Jefferson County home prices rise as homebuyers move away from Denver
Double-digit home price hikes were common in the Denver metro area over the past four quarters, but when it came to registering the highest appreciation rates, Jefferson County homeowners were the undisputed leaders, according to a study by Zillow.
The Seattle-based housing search engine and research firm surveyed 50 cities and subway neighborhoods in Denver, measuring how home values ââchanged between June 30, 2020, when markets reopened after a foreclosure, and June 30 of this year. Of this group, 10 of the 12 locations with the highest appreciation rates were in Jefferson County, and the other two were in Douglas County.
âAcross the country, we’ve seen buyers turn to larger, more affordable homes. Especially since it is less important to live close to the office with the explosion of remote working, buyers in the Denver area are more often looking outside the downtown area, âsaid Cory Hopkins, editor. senior manager at Zillow Research.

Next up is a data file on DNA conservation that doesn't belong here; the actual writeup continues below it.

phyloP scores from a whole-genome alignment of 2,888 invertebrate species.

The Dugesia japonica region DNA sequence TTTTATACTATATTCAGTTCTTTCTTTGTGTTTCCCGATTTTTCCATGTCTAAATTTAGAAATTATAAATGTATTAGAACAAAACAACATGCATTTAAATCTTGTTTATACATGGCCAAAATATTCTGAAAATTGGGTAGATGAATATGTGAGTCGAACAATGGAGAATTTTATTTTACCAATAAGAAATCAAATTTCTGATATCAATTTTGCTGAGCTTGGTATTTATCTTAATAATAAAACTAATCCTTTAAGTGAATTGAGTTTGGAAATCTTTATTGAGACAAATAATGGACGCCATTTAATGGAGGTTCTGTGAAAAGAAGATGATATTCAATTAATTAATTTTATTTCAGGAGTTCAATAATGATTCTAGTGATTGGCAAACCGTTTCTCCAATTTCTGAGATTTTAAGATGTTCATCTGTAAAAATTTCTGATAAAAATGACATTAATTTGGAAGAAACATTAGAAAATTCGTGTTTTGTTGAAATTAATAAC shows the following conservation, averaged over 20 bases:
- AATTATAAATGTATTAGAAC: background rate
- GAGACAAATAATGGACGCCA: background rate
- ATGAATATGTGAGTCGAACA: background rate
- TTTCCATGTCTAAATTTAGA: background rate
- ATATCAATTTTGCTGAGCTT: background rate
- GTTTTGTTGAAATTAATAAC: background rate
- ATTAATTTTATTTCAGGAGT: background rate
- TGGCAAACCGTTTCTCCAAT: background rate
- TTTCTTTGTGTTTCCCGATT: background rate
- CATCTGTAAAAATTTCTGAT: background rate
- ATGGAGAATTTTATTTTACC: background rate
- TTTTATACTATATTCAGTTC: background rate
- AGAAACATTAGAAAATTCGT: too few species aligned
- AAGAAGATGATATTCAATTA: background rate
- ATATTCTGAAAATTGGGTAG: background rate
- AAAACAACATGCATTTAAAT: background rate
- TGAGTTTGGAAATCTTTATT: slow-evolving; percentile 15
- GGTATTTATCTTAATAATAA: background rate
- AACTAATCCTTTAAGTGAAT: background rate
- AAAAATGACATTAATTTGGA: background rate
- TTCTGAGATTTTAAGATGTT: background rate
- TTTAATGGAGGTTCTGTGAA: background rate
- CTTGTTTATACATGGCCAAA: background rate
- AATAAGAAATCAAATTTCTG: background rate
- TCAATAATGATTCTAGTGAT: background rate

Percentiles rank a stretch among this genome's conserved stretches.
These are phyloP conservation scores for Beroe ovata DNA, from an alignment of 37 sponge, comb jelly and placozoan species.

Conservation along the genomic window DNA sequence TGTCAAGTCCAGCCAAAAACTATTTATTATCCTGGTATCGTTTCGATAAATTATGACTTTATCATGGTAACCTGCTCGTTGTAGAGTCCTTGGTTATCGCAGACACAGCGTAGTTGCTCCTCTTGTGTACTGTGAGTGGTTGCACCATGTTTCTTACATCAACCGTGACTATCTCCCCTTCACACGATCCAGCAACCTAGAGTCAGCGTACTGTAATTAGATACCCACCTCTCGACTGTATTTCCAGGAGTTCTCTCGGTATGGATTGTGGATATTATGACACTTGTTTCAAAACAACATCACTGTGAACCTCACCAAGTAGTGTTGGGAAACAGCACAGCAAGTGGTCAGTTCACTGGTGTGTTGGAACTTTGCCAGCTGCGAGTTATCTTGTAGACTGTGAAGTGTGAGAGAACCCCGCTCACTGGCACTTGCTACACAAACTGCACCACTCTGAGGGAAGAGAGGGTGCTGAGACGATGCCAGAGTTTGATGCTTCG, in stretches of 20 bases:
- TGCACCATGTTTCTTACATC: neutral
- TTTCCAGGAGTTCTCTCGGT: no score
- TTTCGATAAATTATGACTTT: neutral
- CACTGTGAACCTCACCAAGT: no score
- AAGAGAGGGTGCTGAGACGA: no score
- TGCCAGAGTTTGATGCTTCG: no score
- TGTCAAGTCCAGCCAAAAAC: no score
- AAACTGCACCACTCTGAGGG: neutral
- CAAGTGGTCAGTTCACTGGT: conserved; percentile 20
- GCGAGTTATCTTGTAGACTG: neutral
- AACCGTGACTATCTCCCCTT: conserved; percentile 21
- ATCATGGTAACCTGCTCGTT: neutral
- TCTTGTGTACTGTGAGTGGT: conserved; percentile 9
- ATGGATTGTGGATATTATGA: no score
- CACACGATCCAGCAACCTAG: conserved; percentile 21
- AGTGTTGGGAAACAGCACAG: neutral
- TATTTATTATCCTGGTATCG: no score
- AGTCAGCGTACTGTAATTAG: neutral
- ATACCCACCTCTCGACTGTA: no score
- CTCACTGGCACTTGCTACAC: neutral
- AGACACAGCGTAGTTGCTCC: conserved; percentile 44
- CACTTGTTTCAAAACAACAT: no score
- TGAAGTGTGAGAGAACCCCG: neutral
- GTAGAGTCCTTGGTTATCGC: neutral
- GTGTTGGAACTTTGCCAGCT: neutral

Home values ââin many communities in Jeffco were already above the metropolitan average, reflecting the premium people have long placed on living closer to the mountains. As the pandemic caused homebuyers to rush to find homes with more space, the county with the largest average lot size in the metro area has once again benefited.
“The pandemic may have caused more people to consider the area because it strikes a good balance with homes generally larger than in Denver, Arapahoe and Adams counties, and more affordable than in Douglas County,” he said. said Hopkins.
Where the biggest gains came from
The West Pleasant View neighborhood, which is east of the Golden Cemetery and has Camp George West and Jeffco Fairgrounds on its eastern border, experienced the strongest growth in home values ââat 28.5% of the 50 locations surveyed. , according to Zillow.
The finalists, with one exception, were all in Jefferson County. Edgewater, Wheat Ridge, Columbine, Conifer, Applewood, Arvada and Morrison recorded house price increases of around 22%. Not far behind were Golden, Lakewood, Evergreen and Ken Caryl, also in Jefferson County.
Several new construction projects in Candelas, a planned community, likely contributed to Arvada’s appreciation, according to Anthony Rael, a RE / MAX Alliance agent in Arvada. The lot sizes in the community are quite average, but the houses themselves are large. And buyers could customize homes to include a more dedicated remote workspace, which was much appreciated during the pandemic.